Lizabeth Wilson and a younger brother were at the Prairie Village Swimming Pool on July 7, 1974. When they started to walk home, he ran ahead. He waited around a corner of the high school, planning to jump out and scare her. But he never saw her again.
John Henry Horton was a custodian at SM East that night. As the search for the missing girl got under way, Horton was immediately a prime suspect in the disappearance, police say. He had chemicals in the trunk of his car, including chloroform, believed taken from the science labs at the school. Other bits of evidence in the car and fresh scratches on his body all pointed to Horton, police said. And he had been absent from work for an extended time that evening.
Horton lived in Independence and the FBI immediately took over the case with the possibility Lizabeth had been taken across state lines. Even Clarence Kelley, the FBI director at the time who was born in Kansas City, got involved. Horton was polygraphed and hypnotized. The FBI interviewed more than 200 known sex offenders in the area.
In January 1975, six months after Lizabeth’s disappearance, an ATF agent supervising explosives at the construction site of a new Penney’s distribution center in Lenexa stumbled across human remains. Lizabeth Wilson had been found.
The FBI backed out. No state lines had been crossed. With only circumstantial evidence, the district attorney declined to prosecute the case. Horton, who was 27 and married when Lizabeth was murdered, was never charged or held.
Years pass until the day in 2000 when Kyle Shipps starts reading the files at the Prairie Village Police Department. With the go-ahead to try again, the Kansas Bureau of Investigation assigns a cold case squad member to help. Shipps and his partners re-assemble the scattered evidence and start interviewing people involved with the case back in 1974. They had to track down old witnesses and detectives who worked the case. An FBI hair examiner was pushing 90 by the time he was called to testify, 29 years after he worked the case.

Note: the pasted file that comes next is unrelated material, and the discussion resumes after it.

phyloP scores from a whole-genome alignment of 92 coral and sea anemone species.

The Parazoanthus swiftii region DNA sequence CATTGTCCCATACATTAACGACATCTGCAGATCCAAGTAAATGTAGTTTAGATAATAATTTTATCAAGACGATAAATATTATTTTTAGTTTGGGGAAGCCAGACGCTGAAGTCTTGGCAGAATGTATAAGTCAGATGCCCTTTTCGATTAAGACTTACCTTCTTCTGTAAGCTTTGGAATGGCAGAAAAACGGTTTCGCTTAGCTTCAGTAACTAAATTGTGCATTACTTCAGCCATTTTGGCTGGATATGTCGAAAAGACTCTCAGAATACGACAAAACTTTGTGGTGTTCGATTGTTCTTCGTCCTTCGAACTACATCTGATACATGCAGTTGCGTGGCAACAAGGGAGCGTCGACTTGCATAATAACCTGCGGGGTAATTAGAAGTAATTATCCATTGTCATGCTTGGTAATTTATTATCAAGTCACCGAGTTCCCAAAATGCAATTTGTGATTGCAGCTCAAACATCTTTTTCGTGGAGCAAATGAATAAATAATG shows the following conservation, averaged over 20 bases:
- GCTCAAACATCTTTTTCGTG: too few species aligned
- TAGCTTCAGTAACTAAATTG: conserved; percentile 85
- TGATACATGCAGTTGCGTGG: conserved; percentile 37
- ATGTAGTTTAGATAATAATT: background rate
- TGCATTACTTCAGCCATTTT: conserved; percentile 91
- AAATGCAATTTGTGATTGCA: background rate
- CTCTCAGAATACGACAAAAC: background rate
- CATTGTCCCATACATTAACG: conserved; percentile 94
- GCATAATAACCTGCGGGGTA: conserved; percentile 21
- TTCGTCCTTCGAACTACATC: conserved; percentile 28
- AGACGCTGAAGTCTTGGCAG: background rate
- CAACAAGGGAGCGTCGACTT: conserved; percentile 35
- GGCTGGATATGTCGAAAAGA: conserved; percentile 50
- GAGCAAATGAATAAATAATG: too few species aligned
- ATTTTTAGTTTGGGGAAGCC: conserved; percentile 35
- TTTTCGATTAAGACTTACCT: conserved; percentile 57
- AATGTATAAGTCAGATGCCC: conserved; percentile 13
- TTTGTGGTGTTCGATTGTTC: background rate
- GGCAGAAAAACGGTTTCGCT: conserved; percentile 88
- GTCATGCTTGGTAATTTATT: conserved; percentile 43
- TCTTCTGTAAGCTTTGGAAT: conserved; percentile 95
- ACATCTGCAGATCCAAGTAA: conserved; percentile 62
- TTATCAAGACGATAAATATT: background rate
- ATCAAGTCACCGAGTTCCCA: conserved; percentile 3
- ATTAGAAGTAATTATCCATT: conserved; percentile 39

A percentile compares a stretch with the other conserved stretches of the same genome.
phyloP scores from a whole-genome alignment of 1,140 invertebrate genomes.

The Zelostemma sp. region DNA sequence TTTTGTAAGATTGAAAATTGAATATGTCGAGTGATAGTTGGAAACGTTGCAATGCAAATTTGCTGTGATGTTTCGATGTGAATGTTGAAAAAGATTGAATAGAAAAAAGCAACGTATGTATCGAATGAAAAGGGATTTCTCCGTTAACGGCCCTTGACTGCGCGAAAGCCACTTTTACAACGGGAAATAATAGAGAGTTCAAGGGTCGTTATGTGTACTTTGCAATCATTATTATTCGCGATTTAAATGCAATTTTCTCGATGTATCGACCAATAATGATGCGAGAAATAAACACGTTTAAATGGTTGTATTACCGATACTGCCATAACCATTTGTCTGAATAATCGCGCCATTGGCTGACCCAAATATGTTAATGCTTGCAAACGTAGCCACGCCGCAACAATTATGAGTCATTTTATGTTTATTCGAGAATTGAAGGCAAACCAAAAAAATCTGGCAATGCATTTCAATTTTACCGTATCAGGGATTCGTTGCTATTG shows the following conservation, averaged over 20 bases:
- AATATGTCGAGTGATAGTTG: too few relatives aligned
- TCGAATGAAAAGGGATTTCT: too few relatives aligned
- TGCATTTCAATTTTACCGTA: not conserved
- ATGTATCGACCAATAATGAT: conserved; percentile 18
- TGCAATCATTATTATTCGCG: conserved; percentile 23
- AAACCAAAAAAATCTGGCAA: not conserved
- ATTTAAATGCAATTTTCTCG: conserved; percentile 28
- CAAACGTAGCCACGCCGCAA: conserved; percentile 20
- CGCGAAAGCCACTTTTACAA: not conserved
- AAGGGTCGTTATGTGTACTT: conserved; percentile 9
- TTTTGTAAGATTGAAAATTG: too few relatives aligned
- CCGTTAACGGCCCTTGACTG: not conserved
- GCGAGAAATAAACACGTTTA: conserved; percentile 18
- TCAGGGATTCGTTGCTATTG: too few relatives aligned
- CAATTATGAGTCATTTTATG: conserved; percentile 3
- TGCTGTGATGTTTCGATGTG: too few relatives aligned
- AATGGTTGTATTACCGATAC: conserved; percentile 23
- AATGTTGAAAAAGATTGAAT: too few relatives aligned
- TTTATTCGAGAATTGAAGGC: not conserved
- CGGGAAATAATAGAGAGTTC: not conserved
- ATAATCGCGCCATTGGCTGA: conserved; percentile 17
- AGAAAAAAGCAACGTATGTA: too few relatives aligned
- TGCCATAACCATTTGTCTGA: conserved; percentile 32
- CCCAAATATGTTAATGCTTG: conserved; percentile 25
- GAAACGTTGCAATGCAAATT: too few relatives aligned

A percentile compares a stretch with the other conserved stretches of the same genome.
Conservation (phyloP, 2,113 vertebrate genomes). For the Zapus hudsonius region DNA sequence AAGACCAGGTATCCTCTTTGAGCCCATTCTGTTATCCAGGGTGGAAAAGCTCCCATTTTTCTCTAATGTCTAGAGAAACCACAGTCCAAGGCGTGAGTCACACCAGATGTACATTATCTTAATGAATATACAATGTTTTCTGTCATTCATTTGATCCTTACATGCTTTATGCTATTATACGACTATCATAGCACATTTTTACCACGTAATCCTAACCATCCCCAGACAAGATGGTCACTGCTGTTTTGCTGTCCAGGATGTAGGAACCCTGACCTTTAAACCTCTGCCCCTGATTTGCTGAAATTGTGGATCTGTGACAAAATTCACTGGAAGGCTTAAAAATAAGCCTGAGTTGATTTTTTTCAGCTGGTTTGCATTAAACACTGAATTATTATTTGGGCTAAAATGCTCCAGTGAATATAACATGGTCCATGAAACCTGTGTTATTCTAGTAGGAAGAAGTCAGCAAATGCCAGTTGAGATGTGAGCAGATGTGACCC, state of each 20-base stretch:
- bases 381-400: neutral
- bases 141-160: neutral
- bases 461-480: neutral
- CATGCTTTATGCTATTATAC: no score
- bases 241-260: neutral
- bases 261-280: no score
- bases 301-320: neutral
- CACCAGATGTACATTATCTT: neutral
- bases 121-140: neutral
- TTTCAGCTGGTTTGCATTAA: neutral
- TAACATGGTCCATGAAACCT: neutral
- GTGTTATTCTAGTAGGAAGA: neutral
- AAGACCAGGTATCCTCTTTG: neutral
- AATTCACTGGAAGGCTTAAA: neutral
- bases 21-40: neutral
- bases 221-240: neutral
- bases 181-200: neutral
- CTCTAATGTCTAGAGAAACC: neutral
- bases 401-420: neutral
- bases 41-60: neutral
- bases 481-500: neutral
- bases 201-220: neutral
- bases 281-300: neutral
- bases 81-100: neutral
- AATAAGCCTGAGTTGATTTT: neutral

When the detectives did a background check on Horton, they found he had been arrested on a peeping Tom charge in Missouri in 1992, caught in a trap laid by police in a small town. The charge was pleaded down and he moved. That behavior elevated the suspicions that he was the one.
Shipps found Horton living in northeast Missouri. Twice Shipps and the team interviewed Horton. They were sure they had their guy. But a big break in the case came when they interviewed a niece of Horton’s who had been living with him and his wife in 1974 when the niece was a teenager.
The niece said Horton took her and a teenage girlfriend to a golf course to get high not long before Lizabeth disappeared. Horton brought chloroform for the high. The friend told detectives that as she came out from under the chloroform, Horton was molesting her. For the detectives that proved deviant behavior.
Police had always suspected that Horton used chloroform on Lizabeth and that she died from an overdose. Shipps said detectives believe his intent was to molest her and he gave her too much chloroform – maybe because she fought him, which would be indicated by the scratches.
In October 2003, after three years of putting the pieces back together, finding the old evidence and interviewing old and new witnesses, police arrested Horton – more than 29 years after the murder. With a new district attorney, Paul Morrison, in office, Horton was finally prosecuted.
After a five-day trial in September of 2004, more than 30 years after the crime, Horton was convicted of first degree murder. Since the crime occurred in 1974, sentencing rules of the day apply. He is sentenced to life with eligibility for parole after 15 years.
But the courtroom drama, and Shipps’ work, is not over.
Monday: Part 3 – The courtroom saga